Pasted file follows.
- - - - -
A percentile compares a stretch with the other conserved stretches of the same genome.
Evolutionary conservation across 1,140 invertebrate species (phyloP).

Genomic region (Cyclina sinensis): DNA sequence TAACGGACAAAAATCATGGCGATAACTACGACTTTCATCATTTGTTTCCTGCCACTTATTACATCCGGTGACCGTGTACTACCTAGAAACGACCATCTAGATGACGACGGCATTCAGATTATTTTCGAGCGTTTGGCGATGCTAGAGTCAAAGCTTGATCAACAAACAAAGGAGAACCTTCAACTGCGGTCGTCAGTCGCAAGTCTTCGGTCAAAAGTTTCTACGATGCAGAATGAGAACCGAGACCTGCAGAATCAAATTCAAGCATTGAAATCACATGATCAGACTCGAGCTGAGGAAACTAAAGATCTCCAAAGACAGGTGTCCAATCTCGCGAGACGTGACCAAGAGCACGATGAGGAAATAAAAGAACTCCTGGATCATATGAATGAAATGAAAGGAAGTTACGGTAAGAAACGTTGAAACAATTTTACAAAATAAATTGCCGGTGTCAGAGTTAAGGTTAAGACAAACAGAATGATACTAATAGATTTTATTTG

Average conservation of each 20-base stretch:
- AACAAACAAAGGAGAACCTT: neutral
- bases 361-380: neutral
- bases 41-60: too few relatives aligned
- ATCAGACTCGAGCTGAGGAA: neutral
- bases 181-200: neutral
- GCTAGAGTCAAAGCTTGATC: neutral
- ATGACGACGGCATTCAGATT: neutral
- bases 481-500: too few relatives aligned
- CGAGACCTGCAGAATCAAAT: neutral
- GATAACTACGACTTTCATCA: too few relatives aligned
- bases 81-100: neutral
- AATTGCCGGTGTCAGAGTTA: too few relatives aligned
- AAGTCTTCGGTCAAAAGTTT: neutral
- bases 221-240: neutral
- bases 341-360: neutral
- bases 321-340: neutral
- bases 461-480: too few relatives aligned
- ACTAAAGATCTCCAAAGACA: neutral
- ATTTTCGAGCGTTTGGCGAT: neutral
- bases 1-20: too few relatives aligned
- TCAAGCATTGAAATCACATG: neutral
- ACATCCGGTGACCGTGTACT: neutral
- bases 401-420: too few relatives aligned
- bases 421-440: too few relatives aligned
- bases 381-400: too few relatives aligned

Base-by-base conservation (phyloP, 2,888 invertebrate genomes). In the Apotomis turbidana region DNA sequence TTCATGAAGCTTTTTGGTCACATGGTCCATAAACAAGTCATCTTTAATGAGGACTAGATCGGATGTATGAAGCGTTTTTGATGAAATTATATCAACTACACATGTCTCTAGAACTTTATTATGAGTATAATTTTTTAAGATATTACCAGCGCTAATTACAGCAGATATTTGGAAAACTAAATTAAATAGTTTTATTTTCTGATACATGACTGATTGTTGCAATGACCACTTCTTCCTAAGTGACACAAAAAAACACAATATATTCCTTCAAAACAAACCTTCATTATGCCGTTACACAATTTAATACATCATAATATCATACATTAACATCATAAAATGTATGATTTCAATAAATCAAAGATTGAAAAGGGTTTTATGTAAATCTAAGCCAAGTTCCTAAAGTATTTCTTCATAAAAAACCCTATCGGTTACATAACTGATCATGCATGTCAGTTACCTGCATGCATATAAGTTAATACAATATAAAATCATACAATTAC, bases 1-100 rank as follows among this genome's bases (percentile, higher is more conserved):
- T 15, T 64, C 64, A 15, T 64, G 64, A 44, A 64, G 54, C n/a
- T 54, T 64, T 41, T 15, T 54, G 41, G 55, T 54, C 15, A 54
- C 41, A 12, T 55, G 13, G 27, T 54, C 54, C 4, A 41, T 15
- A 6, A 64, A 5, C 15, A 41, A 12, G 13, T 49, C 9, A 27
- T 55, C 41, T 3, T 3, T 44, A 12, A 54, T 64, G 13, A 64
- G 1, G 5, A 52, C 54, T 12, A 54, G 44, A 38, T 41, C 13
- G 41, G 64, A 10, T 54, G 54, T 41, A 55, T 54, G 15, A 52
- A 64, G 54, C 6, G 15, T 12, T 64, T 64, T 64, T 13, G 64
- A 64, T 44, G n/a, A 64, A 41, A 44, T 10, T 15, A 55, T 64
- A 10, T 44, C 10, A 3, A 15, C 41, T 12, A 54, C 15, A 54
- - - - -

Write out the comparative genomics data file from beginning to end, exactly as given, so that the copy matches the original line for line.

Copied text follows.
A percentile compares a stretch with the other conserved stretches of the same genome.
Evolutionary conservation across 1,140 invertebrate species (phyloP).

Genomic region (Cyclina sinensis): DNA sequence TAACGGACAAAAATCATGGCGATAACTACGACTTTCATCATTTGTTTCCTGCCACTTATTACATCCGGTGACCGTGTACTACCTAGAAACGACCATCTAGATGACGACGGCATTCAGATTATTTTCGAGCGTTTGGCGATGCTAGAGTCAAAGCTTGATCAACAAACAAAGGAGAACCTTCAACTGCGGTCGTCAGTCGCAAGTCTTCGGTCAAAAGTTTCTACGATGCAGAATGAGAACCGAGACCTGCAGAATCAAATTCAAGCATTGAAATCACATGATCAGACTCGAGCTGAGGAAACTAAAGATCTCCAAAGACAGGTGTCCAATCTCGCGAGACGTGACCAAGAGCACGATGAGGAAATAAAAGAACTCCTGGATCATATGAATGAAATGAAAGGAAGTTACGGTAAGAAACGTTGAAACAATTTTACAAAATAAATTGCCGGTGTCAGAGTTAAGGTTAAGACAAACAGAATGATACTAATAGATTTTATTTG

Average conservation of each 20-base stretch:
- AACAAACAAAGGAGAACCTT: neutral
- bases 361-380: neutral
- bases 41-60: too few relatives aligned
- ATCAGACTCGAGCTGAGGAA: neutral
- bases 181-200: neutral
- GCTAGAGTCAAAGCTTGATC: neutral
- ATGACGACGGCATTCAGATT: neutral
- bases 481-500: too few relatives aligned
- CGAGACCTGCAGAATCAAAT: neutral
- GATAACTACGACTTTCATCA: too few relatives aligned
- bases 81-100: neutral
- AATTGCCGGTGTCAGAGTTA: too few relatives aligned
- AAGTCTTCGGTCAAAAGTTT: neutral
- bases 221-240: neutral
- bases 341-360: neutral
- bases 321-340: neutral
- bases 461-480: too few relatives aligned
- ACTAAAGATCTCCAAAGACA: neutral
- ATTTTCGAGCGTTTGGCGAT: neutral
- bases 1-20: too few relatives aligned
- TCAAGCATTGAAATCACATG: neutral
- ACATCCGGTGACCGTGTACT: neutral
- bases 401-420: too few relatives aligned
- bases 421-440: too few relatives aligned
- bases 381-400: too few relatives aligned

Base-by-base conservation (phyloP, 2,888 invertebrate genomes). In the Apotomis turbidana region DNA sequence TTCATGAAGCTTTTTGGTCACATGGTCCATAAACAAGTCATCTTTAATGAGGACTAGATCGGATGTATGAAGCGTTTTTGATGAAATTATATCAACTACACATGTCTCTAGAACTTTATTATGAGTATAATTTTTTAAGATATTACCAGCGCTAATTACAGCAGATATTTGGAAAACTAAATTAAATAGTTTTATTTTCTGATACATGACTGATTGTTGCAATGACCACTTCTTCCTAAGTGACACAAAAAAACACAATATATTCCTTCAAAACAAACCTTCATTATGCCGTTACACAATTTAATACATCATAATATCATACATTAACATCATAAAATGTATGATTTCAATAAATCAAAGATTGAAAAGGGTTTTATGTAAATCTAAGCCAAGTTCCTAAAGTATTTCTTCATAAAAAACCCTATCGGTTACATAACTGATCATGCATGTCAGTTACCTGCATGCATATAAGTTAATACAATATAAAATCATACAATTAC, bases 1-100 rank as follows among this genome's bases (percentile, higher is more conserved):
- T 15, T 64, C 64, A 15, T 64, G 64, A 44, A 64, G 54, C n/a
- T 54, T 64, T 41, T 15, T 54, G 41, G 55, T 54, C 15, A 54
- C 41, A 12, T 55, G 13, G 27, T 54, C 54, C 4, A 41, T 15
- A 6, A 64, A 5, C 15, A 41, A 12, G 13, T 49, C 9, A 27
- T 55, C 41, T 3, T 3, T 44, A 12, A 54, T 64, G 13, A 64
- G 1, G 5, A 52, C 54, T 12, A 54, G 44, A 38, T 41, C 13
- G 41, G 64, A 10, T 54, G 54, T 41, A 55, T 54, G 15, A 52
- A 64, G 54, C 6, G 15, T 12, T 64, T 64, T 64, T 13, G 64
- A 64, T 44, G n/a, A 64, A 41, A 44, T 10, T 15, A 55, T 64
- A 10, T 44, C 10, A 3, A 15, C 41, T 12, A 54, C 15, A 54